almost out of bullets on water hammer

Discussion in 'General Plumbing Help' started by SGkent, Jun 3, 2019.

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  1. Jun 3, 2019 #1

    SGkent

    SGkent

    SGkent

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    background - sprinkler system was put in about 1996. Water hammer started about 3 years ago. Sounds like a foghorn. Originally when it started it went off odd hours but only at night. You don't hear it in the house - only the back sprinkler valves.

    * Replaced toilet valves and flappers
    * Turned off washer, dryer, dishwasher etc to see if they played a apart
    * Rebuilt PRV It is set to 60 PSI at rest and drops to about 50 psi when significant water is flowing like washer on warm. City pressure before the PRV is about 100 PSI. We now have water meters between the main valve and PRV but that was put in about 10 years ago so it predates foghorn.
    * Installed a pressure gauge so I can see it easily anytime I am in the garage.
    * Installed smaller water hammer arrester near kitchen sink because those pipes would hammer one time when faucet turned off before that arrester and expansion tank were installed. That hammer is gone.
    * Installed expansion tank (ST-5) sized for 50 gallon water heater on cold supply side near water heater. It is properly pressurized for PRV to 55 PSI which is what system falls to when light water is used like a single faucet. Highest volume sprinkler line or clothes washer on warm drops water pressure to 50 psi. The pressure on the gauge never climbs above 60 PSI that I can catch it and I have looked at that gauge a thousand times now. The PRV appears consistent.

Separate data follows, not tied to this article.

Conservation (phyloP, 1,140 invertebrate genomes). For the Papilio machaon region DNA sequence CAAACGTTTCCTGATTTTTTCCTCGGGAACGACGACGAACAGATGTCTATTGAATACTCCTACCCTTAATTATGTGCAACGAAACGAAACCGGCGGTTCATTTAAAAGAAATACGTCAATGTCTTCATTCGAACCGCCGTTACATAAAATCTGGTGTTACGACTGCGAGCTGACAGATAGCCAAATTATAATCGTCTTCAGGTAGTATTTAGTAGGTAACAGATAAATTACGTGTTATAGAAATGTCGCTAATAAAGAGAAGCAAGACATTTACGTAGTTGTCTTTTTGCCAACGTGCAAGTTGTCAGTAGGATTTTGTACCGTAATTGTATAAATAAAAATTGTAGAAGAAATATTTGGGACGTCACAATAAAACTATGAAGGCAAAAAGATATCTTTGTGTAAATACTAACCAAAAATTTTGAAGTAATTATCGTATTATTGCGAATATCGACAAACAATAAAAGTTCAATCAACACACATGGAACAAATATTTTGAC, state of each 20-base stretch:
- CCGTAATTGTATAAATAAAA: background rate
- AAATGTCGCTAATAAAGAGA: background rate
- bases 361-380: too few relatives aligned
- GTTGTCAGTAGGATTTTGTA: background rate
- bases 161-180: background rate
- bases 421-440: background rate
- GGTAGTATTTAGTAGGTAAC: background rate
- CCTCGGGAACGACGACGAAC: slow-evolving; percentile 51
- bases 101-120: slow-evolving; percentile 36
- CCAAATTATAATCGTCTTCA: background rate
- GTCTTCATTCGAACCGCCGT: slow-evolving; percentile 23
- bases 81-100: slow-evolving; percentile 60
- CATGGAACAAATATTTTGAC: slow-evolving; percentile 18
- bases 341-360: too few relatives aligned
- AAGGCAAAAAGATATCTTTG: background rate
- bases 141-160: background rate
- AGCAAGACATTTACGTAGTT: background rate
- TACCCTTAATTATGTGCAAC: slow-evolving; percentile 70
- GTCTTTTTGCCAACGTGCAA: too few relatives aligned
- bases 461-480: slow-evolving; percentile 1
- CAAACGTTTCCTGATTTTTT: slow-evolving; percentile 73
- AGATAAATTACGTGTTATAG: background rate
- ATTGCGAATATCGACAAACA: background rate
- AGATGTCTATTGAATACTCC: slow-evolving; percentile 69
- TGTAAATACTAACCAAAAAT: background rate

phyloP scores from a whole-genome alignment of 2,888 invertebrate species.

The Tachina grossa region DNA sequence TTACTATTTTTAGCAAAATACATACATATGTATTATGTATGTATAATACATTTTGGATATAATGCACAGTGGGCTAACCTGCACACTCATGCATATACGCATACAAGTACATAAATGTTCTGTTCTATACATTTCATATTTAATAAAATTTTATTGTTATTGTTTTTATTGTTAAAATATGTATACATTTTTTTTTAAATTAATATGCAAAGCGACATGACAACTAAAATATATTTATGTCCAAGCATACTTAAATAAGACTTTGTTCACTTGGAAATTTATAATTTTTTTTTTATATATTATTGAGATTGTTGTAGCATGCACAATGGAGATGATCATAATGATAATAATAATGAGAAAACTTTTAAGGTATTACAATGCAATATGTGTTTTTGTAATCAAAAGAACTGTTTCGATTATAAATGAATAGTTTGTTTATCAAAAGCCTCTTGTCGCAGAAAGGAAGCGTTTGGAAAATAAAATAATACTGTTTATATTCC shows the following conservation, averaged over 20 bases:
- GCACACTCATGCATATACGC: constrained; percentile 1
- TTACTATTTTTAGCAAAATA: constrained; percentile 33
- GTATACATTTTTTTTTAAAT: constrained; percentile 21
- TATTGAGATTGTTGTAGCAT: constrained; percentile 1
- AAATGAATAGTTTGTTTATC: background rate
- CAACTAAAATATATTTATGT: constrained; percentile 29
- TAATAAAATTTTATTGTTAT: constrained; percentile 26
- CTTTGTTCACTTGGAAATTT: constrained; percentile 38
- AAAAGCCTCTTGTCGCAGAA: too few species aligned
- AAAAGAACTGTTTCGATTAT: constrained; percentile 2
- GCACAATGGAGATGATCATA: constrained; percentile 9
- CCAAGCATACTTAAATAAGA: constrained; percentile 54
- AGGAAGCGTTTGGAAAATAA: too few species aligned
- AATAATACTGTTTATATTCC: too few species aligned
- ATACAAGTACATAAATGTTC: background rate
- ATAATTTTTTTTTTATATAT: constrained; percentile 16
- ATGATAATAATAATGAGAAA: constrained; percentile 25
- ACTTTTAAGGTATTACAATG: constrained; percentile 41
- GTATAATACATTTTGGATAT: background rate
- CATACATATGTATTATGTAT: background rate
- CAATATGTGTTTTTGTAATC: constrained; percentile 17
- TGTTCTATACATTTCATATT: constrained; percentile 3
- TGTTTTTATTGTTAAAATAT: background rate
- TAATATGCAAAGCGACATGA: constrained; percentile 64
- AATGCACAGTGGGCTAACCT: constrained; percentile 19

* As I recall PRV is installed before the water take off because sprinkler valves can't handle 100 PSI, and drip can't drop 100 PSI on drip regulators.
    *Installed all new 12 sprinkler valves. The foghorn has not gone off on its own since then but it does so when a sprinker is turning on or off. Usually #2.
    * Considered that a Ham Operator down the street is overloading the Rainbird Controller and causing it to chatter when his antenna is pointed this way. Odd hour only at night foghorns might be his signal causing the contoller to pulse 24V AC to a valve randomly. Starting to reach now.
    *Considering making a water hammer arrester per a plumber's suggestion at Lowes which is how he has stopped this on other systems. Online reading suggests a vertical pipe without a bladder is an old way that is no longer acceptable.
    * I have rebuilt several faucets, made sure no hoses leak when this happens. I have never been able to catch it doing it and when it wakes me up at say 2am making a foghorn by the time I get out there it has stopped. That is why I replaced all the valves.

    Anyone want to lend some bullets?
     
  2. Jun 3, 2019 #2

    Geofd

    Geofd

    Geofd

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    you don't mention a backflow preventer on your lawn sprinkler system.....when ever im working on anything with a quick open/close valve I install a spring loaded check valve before that system usually within a foot of the back flow device on the house side ...which separates your drinking water from a source that could contaminate it or the public drinking water that backflow device must be a testable device which in city or town is required to test once a year
     
  3. Jun 3, 2019 #3

    Diehard

    Diehard

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  4. Jun 3, 2019 #4

    SGkent

    SGkent